A group of U.S. scientists have developed a quantitative method for the determination of metal complexes with dissolved organic matter (DOM) in the environment. The method is using an LC-ICP-MS approach with gradient compensation for providing consistent sensitivity over the whole chromatographic separation.
Dissolved organic matter (DOM) play an important role for the biogeochemical cycling of elements by controlling the solubility, reactivity, and bioavailability of trace metals in soil and aquatic systems. Different functional groups within the highly complex DOM bind to a vast array of trace metals, including Fe, Co, Ni, Cu, Zn, Cd, and Pb, thereby stabilizing dissolved metals across a range of concentrations. Unfortunately, the mechanisms that govern the metal-binding properties of DOM remain only poorly understood. In part this is due to the complexity of DOM being the result of decaying detritus and metabolites of microbes, fungi, and plants. Resolving distinct fractions of DOM and measuring the concentrations of metals bound to those fractions remains a major analytical challenge. To answer this challenge calls for quantitative methods that can detect multiple metals bound to compounds within chemically distinct fractions of complex organic mixtures.
Model structure of a humic acid (one component of DOM), having a variety of components including quinone, phenol, catechol, and sugar moieties
Reverse phase liquid chromatography (RP-LC) with online inductively coupled plasma mass spectrometry (ICP–MS) has been previously used to quantify specific organic–metal complexes in marine and terrestrial environments. However, its use for quantitative multi-element detection has been limited by variation in ICP–MS elemental response during the chromatographic gradient elution. Furthermore, the effects of chromatographic stationary phase on the separation and recovery of metal-DOM complexes are largely unknown. The new study:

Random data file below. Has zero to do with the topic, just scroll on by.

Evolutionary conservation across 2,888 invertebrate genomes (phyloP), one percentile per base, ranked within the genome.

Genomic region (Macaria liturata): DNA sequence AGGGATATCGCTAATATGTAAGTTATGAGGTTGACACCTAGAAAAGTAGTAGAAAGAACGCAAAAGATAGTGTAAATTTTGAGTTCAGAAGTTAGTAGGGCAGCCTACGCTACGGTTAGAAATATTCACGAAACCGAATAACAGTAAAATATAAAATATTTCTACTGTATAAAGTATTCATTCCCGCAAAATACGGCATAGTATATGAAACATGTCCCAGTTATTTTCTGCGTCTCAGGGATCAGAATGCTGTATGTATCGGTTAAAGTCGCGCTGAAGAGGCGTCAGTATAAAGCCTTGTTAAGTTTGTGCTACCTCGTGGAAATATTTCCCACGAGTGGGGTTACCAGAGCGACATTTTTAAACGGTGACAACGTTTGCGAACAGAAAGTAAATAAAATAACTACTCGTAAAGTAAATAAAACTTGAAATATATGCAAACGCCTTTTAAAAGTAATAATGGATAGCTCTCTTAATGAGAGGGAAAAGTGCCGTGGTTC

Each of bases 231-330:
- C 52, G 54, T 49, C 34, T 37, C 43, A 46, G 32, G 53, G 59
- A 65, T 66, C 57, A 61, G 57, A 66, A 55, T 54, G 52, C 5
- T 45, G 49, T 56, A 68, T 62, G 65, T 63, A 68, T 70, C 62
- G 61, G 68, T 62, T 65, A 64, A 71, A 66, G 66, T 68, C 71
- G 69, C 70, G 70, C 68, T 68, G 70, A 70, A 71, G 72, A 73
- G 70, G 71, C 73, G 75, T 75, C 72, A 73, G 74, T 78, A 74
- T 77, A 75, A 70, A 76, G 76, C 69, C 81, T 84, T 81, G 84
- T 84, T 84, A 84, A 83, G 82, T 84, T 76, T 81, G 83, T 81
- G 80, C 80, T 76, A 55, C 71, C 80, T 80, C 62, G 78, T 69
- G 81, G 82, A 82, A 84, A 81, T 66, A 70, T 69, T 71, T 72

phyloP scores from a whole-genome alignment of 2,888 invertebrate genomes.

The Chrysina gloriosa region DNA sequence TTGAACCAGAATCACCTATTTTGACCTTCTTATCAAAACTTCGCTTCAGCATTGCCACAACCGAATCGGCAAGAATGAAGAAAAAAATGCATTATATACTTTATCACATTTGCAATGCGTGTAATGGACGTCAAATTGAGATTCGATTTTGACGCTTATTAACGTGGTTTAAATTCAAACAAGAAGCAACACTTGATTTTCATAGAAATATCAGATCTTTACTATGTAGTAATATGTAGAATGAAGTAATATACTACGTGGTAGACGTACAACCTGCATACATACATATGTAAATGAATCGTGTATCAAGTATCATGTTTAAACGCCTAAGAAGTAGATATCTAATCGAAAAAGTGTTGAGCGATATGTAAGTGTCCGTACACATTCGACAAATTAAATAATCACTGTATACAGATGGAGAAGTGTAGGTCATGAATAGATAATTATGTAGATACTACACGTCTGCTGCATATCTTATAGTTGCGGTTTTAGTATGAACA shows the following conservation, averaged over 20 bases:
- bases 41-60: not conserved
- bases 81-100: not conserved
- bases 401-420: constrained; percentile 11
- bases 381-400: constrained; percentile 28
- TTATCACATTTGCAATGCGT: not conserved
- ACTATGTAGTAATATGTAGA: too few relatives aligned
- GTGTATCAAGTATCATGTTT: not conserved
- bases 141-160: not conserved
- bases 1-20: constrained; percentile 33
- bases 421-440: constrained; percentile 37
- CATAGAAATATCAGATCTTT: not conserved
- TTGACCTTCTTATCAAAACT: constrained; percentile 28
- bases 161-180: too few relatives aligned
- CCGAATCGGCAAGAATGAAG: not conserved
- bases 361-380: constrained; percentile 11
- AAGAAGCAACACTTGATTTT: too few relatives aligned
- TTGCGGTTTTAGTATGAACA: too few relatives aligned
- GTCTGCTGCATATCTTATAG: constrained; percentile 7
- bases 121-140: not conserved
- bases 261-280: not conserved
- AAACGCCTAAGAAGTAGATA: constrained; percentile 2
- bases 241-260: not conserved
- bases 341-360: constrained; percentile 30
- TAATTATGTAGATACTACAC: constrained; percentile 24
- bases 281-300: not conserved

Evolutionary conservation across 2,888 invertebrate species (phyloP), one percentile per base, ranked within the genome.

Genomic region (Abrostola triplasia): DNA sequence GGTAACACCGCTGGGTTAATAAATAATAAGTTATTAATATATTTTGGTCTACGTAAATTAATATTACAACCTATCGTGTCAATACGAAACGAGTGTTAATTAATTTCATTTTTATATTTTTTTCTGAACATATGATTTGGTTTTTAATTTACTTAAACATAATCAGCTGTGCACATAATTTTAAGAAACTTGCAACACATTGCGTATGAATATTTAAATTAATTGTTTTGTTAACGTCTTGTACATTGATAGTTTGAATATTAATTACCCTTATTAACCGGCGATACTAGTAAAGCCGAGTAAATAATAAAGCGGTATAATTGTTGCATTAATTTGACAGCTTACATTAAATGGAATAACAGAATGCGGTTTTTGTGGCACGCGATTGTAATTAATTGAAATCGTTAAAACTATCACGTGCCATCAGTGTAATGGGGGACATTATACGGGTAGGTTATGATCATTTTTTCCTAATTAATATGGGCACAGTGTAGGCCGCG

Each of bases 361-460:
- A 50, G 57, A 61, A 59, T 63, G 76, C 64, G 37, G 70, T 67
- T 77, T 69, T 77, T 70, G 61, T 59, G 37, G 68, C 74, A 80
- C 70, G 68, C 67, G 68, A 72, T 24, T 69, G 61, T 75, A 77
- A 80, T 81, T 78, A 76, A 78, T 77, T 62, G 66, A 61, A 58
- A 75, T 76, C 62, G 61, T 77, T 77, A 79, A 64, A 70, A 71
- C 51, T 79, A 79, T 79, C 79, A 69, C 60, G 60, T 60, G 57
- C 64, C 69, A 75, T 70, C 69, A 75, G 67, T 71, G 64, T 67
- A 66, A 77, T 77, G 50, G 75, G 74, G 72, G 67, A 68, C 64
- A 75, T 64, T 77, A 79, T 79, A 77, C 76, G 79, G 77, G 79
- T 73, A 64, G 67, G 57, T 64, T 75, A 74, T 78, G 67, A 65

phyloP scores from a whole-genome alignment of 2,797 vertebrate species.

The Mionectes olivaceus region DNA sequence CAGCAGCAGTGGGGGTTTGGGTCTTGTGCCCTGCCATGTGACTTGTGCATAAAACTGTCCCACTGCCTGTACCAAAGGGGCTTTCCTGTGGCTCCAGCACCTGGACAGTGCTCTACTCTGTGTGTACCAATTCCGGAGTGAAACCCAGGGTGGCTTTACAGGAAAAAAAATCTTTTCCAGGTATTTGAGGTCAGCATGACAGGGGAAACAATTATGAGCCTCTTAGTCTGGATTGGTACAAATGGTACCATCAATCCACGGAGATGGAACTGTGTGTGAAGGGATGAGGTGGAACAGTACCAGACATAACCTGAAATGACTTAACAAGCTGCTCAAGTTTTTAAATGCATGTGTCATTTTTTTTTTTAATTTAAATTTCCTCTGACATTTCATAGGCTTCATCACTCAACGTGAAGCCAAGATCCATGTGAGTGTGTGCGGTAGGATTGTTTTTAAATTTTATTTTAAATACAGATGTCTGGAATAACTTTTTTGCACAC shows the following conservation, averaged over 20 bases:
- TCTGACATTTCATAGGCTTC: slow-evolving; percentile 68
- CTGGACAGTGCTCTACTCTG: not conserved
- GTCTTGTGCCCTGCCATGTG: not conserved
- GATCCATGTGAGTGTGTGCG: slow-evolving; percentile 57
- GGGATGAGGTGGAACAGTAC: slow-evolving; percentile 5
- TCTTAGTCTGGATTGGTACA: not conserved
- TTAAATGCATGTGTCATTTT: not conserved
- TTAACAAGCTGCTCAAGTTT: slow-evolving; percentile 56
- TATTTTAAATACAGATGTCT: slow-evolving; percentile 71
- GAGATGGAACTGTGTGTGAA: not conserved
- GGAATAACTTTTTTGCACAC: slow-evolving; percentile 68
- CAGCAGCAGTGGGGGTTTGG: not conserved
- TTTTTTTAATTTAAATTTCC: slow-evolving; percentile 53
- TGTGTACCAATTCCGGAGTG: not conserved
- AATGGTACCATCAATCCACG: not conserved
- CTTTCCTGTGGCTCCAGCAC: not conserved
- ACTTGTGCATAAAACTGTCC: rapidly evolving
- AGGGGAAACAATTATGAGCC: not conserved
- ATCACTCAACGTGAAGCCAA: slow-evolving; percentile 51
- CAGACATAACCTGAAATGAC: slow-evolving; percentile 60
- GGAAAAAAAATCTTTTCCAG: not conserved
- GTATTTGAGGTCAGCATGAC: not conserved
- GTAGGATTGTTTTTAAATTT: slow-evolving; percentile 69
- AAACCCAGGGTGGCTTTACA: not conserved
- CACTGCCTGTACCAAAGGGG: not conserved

A group of U.S scientists now have significantly advanced the use of a compensation gradient to accurately quantify multiple metals within chemically distinct fractions of DOM. A second HPLC pump delivered a post-column compensation gradient, which oppositely mirrored the separation gradient, resulting in a constant flux of methanol to the ICP–MS. A self-developed software was used for analyzing the LC-ICP-MS data, performing internal standard correction, generate calibration curves and calculate concentrations of metals within distinct DOM fractions. They further studied the effects of four stationary phases (C18, amide, HS F5, and phenyl) on the recovery and separation of DOM-bound metals. All stationary phases retained metals to varying extents. On the C18 and amide columns, recoveries of Co, Ni, and Cu were generally higher than recoveries of Zn, Cd, and Pb, and the recovery of Pb was notably low (<60% on C18).
A C18 stationary phase, which turned out to be the best choice for multi-element analysis of metals complexed with DOM was then used to quantitatively determine metal concentrations within distinct fractions of DOM from different soil redox environments. The metal-binding properties of DOM differed substantially between the unsaturated and saturated soil horizons, reflecting differences in DOM composition and metal-binding properties. The authors suggested that these differences indicate that redox conditions may be a major determinant of metal–organic speciation in soils.
The authors concluded that their method provides an analytical foundation for advancing our understanding of trace metal biogeochemistry.
The original publication
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last time modified: May 15, 2023